Other complications include seizures, breathing problems and heart problems from calcium deficiency (x). It may also cause problems with the patient’s teeth. When the body does not have enough calcium, it can delay tooth development, weaken the teeth and roots or cause irritation in the gums (x).

Supplements for Bone Strength

Patients may also be able to help increase bone strength with dietary vitamins and minerals. However, supplements are not a treatment for rickets or any other condition. Always consult a doctor before taking any supplements.

Vitamin D

Some of the most effective ways to increase vitamin D intake is sun exposure or diet. However, there are risks to long periods of sun exposure, such as an increased risk for skin cancer and other forms of sun damage. Vitamin D is essential to bone health and the body produces it naturally when the skin is exposed to sunlight. It is also present in some foods. But if patients cannot get enough of it from diet or the environment, they may opt for dietary supplements.

The recommended dosage for vitamin D3 is 50 mg per day. Always consult a doctor before taking this supplement. Measure the supplement very carefully using a precise milligram scale.

Calcium

Calcium is another important mineral that the body needs to strengthen the bones and teeth. But unlike vitamin D, the body cannot make it on its own, so patients need it through their diets or with supplements. The recommended dosage for calcium citrate powder is 2,380 mg once or twice a day with meals, after consulting a physician for safety.

Magnesium

The body needs sufficient amounts of magnesium in order to absorb calcium and vitamin D. Magnesium converts vitamin D into its active form to help absorb calcium in the bones and other parts of the body. The recommended dosage for magnesium citrate supplements is 440 mg per day, if a doctor approves the dosage.

The Bottom Line          

Rickets is a disease most common among infants and young children. It causes weak and soft bones and results from a lack of vitamin D, calcium or phosphorus in the body. Each of these is important for maintaining bone strength. Vitamin D is an essential mineral in the body to absorb phosphorus and calcium into the bones and the blood. The body naturally produces vitamin D when the skin is exposed to the sun and it is present in food sources like milk, sardines, tuna and fish oil.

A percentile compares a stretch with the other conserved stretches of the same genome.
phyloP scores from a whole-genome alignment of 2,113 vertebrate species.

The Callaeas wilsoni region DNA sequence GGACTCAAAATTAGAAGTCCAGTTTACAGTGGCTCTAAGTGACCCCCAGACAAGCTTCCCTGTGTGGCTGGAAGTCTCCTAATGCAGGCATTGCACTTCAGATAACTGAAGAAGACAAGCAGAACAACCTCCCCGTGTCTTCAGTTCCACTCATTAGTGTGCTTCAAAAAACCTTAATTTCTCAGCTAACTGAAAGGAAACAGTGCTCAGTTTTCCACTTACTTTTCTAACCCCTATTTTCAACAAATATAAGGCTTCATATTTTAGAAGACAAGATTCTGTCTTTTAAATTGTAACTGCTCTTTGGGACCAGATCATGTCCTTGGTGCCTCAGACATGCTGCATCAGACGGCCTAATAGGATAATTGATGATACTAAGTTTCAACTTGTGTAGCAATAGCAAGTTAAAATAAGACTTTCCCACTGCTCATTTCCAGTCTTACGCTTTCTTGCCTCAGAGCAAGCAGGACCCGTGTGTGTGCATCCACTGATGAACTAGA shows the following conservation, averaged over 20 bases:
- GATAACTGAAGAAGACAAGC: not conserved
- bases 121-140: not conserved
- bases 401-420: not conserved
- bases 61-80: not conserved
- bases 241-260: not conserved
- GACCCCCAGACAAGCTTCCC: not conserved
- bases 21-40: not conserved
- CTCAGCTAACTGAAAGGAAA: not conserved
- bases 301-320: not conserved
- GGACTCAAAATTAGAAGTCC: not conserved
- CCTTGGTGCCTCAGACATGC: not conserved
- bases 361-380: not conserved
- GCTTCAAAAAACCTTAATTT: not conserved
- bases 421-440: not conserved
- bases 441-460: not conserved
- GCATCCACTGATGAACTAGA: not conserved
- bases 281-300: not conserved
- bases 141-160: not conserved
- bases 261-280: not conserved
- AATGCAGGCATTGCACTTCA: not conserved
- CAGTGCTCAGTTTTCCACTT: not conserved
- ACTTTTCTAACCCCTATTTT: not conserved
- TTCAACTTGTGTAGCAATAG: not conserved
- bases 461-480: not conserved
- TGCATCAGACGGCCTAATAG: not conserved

Symptoms include weak bones, skeletal deformity, delayed skeletal development, bowed legs and an abnormally shaped skull. Without treatment, patients with rickets may also experience dental problems, a soft spot on the infants’ scalp, an increased risk for fractures and other bone deformities. Causes include vitamin D deficiency if patients do not receive enough vitamin D from their diets or the sun and genetic conditions like cystic fibrosis or celiac disease.

There are treatment options available for patients with rickets, such as increasing vitamin and mineral intake to help support the body so that it can strengthen the bones. Patients may also need braces or surgery to prevent or reduce the chance of permanent skeletal deformities. Patients may also take vitamins and minerals to help supplement the body. However, supplements are not a cure for rickets or any other medical condition. Consult a doctor before taking supplements. These statements have not been evaluated by the Food and Drug Administration. This product is not intended to diagnose, treat, cure or prevent any disease.

About the author

Christian Jean Francia